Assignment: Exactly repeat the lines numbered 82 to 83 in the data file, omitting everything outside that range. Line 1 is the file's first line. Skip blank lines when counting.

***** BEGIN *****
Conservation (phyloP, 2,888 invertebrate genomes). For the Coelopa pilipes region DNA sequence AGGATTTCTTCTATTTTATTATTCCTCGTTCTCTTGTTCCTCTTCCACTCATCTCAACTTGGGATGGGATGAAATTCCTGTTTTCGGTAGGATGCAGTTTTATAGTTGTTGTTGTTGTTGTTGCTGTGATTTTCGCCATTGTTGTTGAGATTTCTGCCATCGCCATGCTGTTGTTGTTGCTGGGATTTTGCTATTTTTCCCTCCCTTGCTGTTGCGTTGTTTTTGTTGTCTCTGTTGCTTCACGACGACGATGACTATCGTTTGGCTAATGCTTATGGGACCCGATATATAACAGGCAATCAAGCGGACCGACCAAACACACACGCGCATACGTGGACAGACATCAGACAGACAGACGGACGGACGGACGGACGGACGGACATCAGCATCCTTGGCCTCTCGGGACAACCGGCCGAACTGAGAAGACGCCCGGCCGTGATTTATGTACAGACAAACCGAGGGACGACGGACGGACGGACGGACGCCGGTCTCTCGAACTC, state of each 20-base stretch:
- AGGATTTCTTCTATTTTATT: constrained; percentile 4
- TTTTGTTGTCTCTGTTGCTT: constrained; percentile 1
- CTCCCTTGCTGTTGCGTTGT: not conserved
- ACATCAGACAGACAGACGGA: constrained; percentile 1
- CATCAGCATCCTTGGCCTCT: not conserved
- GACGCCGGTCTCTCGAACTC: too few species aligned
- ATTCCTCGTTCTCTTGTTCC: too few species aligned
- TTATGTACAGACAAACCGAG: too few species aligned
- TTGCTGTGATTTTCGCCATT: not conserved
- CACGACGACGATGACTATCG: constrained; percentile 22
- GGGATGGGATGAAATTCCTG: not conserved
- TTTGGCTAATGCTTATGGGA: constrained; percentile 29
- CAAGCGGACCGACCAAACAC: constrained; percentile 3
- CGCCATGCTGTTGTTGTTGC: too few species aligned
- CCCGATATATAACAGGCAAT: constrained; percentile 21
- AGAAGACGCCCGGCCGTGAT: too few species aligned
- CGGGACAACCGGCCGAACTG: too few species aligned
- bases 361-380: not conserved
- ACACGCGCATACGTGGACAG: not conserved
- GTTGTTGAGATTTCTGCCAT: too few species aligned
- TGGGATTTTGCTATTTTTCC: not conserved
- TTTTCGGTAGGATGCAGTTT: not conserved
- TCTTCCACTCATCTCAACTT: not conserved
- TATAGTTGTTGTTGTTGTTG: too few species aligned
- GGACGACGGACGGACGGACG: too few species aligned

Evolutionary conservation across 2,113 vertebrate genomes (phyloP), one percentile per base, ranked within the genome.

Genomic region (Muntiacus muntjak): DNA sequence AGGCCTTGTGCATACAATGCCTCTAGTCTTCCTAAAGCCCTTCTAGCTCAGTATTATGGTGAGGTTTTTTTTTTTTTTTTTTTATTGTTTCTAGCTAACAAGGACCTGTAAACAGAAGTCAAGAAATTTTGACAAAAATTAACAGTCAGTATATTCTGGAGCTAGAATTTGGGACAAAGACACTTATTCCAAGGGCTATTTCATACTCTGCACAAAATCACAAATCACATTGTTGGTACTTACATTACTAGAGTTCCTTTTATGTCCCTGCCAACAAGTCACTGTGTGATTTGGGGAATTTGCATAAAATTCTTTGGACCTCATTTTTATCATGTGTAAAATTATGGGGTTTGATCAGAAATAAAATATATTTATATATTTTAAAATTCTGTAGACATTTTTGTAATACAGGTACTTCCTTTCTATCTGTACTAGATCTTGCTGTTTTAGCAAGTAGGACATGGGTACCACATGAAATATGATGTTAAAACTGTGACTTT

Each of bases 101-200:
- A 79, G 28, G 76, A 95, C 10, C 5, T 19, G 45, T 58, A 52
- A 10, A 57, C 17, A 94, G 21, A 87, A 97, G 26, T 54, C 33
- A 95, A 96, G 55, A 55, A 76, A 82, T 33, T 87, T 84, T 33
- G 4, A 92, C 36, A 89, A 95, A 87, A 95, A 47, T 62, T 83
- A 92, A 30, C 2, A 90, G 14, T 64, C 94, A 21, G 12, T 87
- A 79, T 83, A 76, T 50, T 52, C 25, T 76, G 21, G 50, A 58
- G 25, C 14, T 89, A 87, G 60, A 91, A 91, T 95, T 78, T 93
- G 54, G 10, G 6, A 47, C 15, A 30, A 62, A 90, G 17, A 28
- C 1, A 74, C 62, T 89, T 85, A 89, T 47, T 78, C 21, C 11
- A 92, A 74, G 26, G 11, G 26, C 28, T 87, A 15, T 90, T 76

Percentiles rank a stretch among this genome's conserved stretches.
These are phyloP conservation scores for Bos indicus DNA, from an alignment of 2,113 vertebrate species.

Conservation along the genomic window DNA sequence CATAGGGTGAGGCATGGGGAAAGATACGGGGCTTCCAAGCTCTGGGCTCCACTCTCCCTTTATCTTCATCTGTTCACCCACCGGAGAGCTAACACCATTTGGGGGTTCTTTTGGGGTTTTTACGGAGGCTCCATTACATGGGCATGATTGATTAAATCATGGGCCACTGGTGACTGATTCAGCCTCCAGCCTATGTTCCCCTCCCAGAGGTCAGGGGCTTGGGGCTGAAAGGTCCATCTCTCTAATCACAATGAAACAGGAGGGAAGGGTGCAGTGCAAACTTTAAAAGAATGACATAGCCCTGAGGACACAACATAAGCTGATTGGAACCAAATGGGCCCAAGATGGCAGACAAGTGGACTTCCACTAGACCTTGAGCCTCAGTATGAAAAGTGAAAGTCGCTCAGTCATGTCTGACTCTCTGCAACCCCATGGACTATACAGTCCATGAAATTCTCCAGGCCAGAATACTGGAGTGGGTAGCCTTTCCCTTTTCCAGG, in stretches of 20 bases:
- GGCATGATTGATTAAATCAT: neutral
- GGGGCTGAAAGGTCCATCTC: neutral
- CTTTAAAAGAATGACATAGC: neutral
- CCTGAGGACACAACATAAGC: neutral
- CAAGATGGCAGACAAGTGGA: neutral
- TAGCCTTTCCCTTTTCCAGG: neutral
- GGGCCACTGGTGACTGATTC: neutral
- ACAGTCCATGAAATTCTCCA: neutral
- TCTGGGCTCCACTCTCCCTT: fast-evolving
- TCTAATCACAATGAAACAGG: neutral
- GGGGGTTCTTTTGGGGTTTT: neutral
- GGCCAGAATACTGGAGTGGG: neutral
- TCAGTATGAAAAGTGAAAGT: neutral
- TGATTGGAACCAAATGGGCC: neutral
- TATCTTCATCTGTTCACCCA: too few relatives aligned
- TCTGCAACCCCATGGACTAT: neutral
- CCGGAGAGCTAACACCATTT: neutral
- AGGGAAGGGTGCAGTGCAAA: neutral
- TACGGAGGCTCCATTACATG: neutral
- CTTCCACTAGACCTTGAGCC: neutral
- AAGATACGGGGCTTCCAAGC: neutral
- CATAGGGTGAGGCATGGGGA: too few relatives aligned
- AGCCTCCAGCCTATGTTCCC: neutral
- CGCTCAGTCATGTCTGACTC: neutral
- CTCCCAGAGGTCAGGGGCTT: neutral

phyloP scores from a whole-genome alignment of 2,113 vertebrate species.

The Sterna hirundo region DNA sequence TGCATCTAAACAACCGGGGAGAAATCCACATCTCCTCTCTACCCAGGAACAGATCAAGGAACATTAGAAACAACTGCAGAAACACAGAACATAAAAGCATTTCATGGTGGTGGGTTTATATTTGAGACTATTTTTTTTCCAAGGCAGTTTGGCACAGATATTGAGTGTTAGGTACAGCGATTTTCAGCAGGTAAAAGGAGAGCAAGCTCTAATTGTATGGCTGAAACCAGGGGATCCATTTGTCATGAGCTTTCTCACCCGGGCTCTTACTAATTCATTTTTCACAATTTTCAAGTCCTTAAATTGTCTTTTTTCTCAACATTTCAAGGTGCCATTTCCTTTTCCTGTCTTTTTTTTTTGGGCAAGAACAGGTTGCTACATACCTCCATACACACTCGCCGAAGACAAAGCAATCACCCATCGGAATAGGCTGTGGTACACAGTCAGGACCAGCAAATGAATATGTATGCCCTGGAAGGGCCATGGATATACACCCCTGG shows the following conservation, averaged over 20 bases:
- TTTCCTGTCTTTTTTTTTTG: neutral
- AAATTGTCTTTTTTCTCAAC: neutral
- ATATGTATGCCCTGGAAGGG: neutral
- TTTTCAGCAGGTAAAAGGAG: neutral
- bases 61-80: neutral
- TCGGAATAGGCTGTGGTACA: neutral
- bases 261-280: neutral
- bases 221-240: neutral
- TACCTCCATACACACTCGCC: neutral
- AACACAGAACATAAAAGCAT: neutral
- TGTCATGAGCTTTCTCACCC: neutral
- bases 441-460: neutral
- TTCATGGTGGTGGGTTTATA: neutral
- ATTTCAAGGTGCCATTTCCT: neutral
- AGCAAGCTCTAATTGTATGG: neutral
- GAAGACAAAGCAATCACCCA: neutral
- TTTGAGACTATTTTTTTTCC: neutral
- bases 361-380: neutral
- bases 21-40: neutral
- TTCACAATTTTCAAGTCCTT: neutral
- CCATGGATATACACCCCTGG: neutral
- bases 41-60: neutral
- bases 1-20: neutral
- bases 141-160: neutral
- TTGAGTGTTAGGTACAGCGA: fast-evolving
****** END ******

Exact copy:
- TTCATGGTGGTGGGTTTATA: neutral
- ATTTCAAGGTGCCATTTCCT: neutral